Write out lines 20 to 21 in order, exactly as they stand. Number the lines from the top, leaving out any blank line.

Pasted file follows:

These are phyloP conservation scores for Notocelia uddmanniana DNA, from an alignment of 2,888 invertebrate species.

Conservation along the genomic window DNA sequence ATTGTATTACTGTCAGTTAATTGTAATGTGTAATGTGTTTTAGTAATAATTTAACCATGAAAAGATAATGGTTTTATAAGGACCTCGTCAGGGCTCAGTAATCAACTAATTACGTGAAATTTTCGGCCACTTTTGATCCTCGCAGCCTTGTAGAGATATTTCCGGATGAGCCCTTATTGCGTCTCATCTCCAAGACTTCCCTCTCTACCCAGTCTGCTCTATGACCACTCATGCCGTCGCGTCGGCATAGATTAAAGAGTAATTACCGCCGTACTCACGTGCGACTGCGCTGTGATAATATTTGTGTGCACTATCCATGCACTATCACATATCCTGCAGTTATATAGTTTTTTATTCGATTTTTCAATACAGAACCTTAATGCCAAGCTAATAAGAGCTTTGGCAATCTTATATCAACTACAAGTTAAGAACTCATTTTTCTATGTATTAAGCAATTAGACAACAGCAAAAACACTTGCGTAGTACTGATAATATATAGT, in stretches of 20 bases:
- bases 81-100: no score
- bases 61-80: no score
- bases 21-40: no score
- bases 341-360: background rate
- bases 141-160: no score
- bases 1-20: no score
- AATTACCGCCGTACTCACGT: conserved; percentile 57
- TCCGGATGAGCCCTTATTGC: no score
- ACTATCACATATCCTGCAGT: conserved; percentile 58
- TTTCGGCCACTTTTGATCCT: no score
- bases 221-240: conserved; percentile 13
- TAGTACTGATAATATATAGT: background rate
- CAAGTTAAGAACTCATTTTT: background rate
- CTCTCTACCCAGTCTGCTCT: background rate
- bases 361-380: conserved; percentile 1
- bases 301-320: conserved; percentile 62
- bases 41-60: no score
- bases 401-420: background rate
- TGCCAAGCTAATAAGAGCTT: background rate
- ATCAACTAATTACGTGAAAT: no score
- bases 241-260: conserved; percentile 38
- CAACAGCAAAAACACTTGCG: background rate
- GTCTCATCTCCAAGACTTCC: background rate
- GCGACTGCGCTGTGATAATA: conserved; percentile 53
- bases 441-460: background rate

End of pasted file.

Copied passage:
- bases 401-420: background rate
- TGCCAAGCTAATAAGAGCTT: background rate